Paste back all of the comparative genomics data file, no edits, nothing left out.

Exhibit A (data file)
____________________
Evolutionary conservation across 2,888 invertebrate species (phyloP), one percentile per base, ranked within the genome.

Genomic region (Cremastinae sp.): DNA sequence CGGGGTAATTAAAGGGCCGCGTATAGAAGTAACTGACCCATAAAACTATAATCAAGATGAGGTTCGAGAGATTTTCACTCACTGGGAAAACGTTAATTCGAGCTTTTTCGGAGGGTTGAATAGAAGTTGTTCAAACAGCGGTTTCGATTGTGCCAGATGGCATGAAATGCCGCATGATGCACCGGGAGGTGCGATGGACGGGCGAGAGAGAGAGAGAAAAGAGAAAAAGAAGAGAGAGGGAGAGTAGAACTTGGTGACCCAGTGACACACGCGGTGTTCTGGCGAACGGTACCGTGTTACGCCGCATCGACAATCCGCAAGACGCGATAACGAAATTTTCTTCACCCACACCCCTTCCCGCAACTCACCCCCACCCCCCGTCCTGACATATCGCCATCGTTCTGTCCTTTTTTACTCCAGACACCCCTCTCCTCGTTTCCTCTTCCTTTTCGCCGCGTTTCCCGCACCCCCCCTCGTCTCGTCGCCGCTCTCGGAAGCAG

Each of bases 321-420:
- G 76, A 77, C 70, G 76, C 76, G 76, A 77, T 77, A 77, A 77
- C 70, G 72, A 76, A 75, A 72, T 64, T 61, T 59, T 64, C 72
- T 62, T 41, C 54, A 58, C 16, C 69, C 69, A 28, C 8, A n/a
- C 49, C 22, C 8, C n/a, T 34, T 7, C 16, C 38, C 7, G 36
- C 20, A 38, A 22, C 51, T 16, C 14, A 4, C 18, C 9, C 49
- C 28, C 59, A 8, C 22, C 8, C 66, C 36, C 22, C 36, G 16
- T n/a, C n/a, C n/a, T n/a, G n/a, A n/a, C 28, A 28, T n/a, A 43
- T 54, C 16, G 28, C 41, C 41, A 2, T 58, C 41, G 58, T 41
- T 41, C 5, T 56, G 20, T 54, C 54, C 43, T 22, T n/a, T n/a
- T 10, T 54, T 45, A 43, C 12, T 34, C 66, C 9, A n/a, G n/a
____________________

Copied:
Evolutionary conservation across 2,888 invertebrate species (phyloP), one percentile per base, ranked within the genome.

Genomic region (Cremastinae sp.): DNA sequence CGGGGTAATTAAAGGGCCGCGTATAGAAGTAACTGACCCATAAAACTATAATCAAGATGAGGTTCGAGAGATTTTCACTCACTGGGAAAACGTTAATTCGAGCTTTTTCGGAGGGTTGAATAGAAGTTGTTCAAACAGCGGTTTCGATTGTGCCAGATGGCATGAAATGCCGCATGATGCACCGGGAGGTGCGATGGACGGGCGAGAGAGAGAGAGAAAAGAGAAAAAGAAGAGAGAGGGAGAGTAGAACTTGGTGACCCAGTGACACACGCGGTGTTCTGGCGAACGGTACCGTGTTACGCCGCATCGACAATCCGCAAGACGCGATAACGAAATTTTCTTCACCCACACCCCTTCCCGCAACTCACCCCCACCCCCCGTCCTGACATATCGCCATCGTTCTGTCCTTTTTTACTCCAGACACCCCTCTCCTCGTTTCCTCTTCCTTTTCGCCGCGTTTCCCGCACCCCCCCTCGTCTCGTCGCCGCTCTCGGAAGCAG

Each of bases 321-420:
- G 76, A 77, C 70, G 76, C 76, G 76, A 77, T 77, A 77, A 77
- C 70, G 72, A 76, A 75, A 72, T 64, T 61, T 59, T 64, C 72
- T 62, T 41, C 54, A 58, C 16, C 69, C 69, A 28, C 8, A n/a
- C 49, C 22, C 8, C n/a, T 34, T 7, C 16, C 38, C 7, G 36
- C 20, A 38, A 22, C 51, T 16, C 14, A 4, C 18, C 9, C 49
- C 28, C 59, A 8, C 22, C 8, C 66, C 36, C 22, C 36, G 16
- T n/a, C n/a, C n/a, T n/a, G n/a, A n/a, C 28, A 28, T n/a, A 43
- T 54, C 16, G 28, C 41, C 41, A 2, T 58, C 41, G 58, T 41
- T 41, C 5, T 56, G 20, T 54, C 54, C 43, T 22, T n/a, T n/a
- T 10, T 54, T 45, A 43, C 12, T 34, C 66, C 9, A n/a, G n/a